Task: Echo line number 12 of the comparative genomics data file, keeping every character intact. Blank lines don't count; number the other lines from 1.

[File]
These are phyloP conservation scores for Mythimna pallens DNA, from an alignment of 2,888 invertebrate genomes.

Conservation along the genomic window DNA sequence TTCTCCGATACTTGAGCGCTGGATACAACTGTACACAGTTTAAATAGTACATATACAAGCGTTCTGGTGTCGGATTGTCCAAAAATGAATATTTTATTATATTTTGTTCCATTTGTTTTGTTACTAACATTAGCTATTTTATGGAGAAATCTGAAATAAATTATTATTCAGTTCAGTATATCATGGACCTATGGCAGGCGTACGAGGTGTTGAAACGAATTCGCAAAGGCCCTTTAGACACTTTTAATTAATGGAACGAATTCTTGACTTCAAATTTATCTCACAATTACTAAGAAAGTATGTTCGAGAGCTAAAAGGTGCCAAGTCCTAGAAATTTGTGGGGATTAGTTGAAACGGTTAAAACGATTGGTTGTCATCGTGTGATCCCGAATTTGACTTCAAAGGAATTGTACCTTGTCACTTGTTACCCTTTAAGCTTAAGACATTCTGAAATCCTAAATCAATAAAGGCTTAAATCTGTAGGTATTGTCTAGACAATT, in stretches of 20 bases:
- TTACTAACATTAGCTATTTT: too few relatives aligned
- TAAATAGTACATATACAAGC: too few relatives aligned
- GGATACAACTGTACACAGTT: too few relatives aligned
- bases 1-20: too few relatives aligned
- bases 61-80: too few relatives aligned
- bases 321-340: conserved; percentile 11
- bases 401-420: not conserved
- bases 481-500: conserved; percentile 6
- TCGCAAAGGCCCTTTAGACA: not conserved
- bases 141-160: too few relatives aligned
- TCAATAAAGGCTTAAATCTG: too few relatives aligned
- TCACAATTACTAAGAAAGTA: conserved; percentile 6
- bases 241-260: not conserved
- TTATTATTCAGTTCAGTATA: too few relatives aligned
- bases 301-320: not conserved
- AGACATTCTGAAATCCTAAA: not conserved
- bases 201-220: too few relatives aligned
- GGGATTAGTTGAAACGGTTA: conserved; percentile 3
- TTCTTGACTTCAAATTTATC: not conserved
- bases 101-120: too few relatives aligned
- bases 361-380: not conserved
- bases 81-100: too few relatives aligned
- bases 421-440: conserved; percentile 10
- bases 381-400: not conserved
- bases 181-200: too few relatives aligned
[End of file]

- bases 141-160: too few relatives aligned